When to stay and when to go? Court of Appeal recasts Glaxo guidelines in HTC appeal

13 minute read
21 November 2013

Since the judgment of the Supreme Court in Virgin v Zodiac, the patent world has been waiting on tenterhooks to see how the Court of Appeal would answer the call from the Supreme Court judges to recast the Glaxo guidelines on the question of when a stay of UK proceedings should be granted while European Patent Office proceedings are alive.

Today saw the Court of Appeal give judgment in the "stay" application in the long-running patent dispute between IPCom and HTC. HTC had appealed the High Court's refusal to stay the proceedings, and the appeal concerned the circumstances in which it is appropriate for an English court considering combined patent infringement and revocation proceedings to grant a stay pending the outcome of co-pending opposition proceedings in the European Patent Office (EPO).

The decision has been eagerly awaited as the first decision on the point since the Supreme Court's suggestion in its Virgin v Zodiac judgment that the lower courts must revisit the Glaxo guidelines for when UK actions should be stayed pending the outcome of EPO opposition proceedings.

In dismissing the appeal, the Court of Appeal has taken up the mantle and recast the Glaxo guidelines, rewriting some points and adding others. The previous nine guidelines are replaced with 13. Notably, the reworked guidelines make clear that, if there are no other factors, a stay of the national proceedings is the default option - and it is for the party resisting the stay to show why it should not be granted. Parties who oppose a stay but still want to seek damages should be prepared to undertake to repay those damages on resolution of the EPO proceedings.

In the appeal, which was heard by the Court of Appeal on 29 October, Lord Justice Floyd gave the lead judgment which included detailed consideration of the Glaxo guidelines. Having reconsidered and recast those guidelines, the Court of Appeal ultimately dismissed HTC's appeal. It found that Mr Justice Roth's decision not to order a stay of the technical case was an entirely proper exercise of the Patents Court's discretion.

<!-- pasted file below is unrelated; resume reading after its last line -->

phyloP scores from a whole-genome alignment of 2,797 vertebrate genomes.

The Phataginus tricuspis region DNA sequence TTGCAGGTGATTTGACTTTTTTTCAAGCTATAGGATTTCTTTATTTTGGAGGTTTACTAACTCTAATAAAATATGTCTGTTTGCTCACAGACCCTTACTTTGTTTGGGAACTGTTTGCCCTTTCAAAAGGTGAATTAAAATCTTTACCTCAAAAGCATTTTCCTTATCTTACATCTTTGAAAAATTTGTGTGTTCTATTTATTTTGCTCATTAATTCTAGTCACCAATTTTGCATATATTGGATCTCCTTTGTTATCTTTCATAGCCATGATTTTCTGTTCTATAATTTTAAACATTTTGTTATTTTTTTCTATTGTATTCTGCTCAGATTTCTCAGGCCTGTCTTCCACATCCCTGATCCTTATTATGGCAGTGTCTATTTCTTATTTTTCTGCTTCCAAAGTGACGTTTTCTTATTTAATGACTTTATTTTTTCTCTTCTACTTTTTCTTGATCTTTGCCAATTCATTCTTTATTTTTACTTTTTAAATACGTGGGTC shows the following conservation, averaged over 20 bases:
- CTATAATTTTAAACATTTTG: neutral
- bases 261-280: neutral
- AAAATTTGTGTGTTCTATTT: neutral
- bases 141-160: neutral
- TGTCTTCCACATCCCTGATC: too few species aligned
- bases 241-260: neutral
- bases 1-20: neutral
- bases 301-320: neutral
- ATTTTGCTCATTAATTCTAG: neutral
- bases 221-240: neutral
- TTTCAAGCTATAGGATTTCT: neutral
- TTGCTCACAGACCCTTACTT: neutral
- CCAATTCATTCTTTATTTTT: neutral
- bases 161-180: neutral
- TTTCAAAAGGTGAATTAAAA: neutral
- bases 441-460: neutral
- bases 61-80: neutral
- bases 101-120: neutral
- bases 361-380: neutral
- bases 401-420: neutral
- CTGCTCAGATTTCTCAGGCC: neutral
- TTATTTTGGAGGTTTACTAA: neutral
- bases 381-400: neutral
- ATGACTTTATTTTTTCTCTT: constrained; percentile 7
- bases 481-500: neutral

In particular, Floyd LJ considered the idea of irrevocable benefit potentially being obtained if damages were awarded nationally and paid before validity proceedings before the EPO were resolved. IPCom had offered an undertaking to repay any such damages if the patent was invalid, so had mitigated against this risk.

As part of benefitting from a multi-tiered patent system, whereby questions of patent validity can be raised in the English courts and the European Patent Office (EPO). simultaneously, there is obvious potential for a duplication of effort. This has led to questions being asked as to when the English court should await a decision of the EPO.

Until recently, the relevant guidance was the so-called 'Glaxo guidelines" as set out in Glaxo Group v Genentech [2008] EWCA Civ 23 at 79-88. This gave nine points of guidance. Wide discretion was to be exercised about whether to stay proceedings to achieve the balance of justice having regard to all the circumstances. The factor usually carrying most weight was the length of time for the respective proceedings to achieve some certainty on validity of the patent.

The effect of the guidance was that the English court should normally refuse a stay of its own proceedings if it would be likely to resolve the question of validity significantly earlier.

More recently, the Supreme Court, in Virgin Atlantic Airways Ltd v Zodiac Seats UK Ltd [2013] UKSC 46, firmly invited the lower courts to reconsider the Glaxo guidelines. Although the Supreme Court allowed the appeal and declared that Zodiac was entitled to rely on the amendment of Virgin's patent in answer to their claim for damages on the inquiry, it was very aware of the procedural implications had its decision been different.

Lord Sumption, who gave the lead judgment, hypothesised that, had he concluded that the defendant was estopped from relying on the revocation or amendment of the patent once the court has adjudged it to be valid, it would "have been essential to stay the English proceedings so that the decision of the EPO would not be rendered nugatory by the operation of the law res judicata".

That clearly would not sit easily with the Glaxo guidelines which, if followed, would have meant the English court would have refused to stay its own proceedings pending the EPO decision. Lord Sumption considered that the effect of the Glaxo guidelines was to "put more litigants in the impossible situation" in which successive decisions of the Court of Appeal placed the parties in Virgin v Zodiac.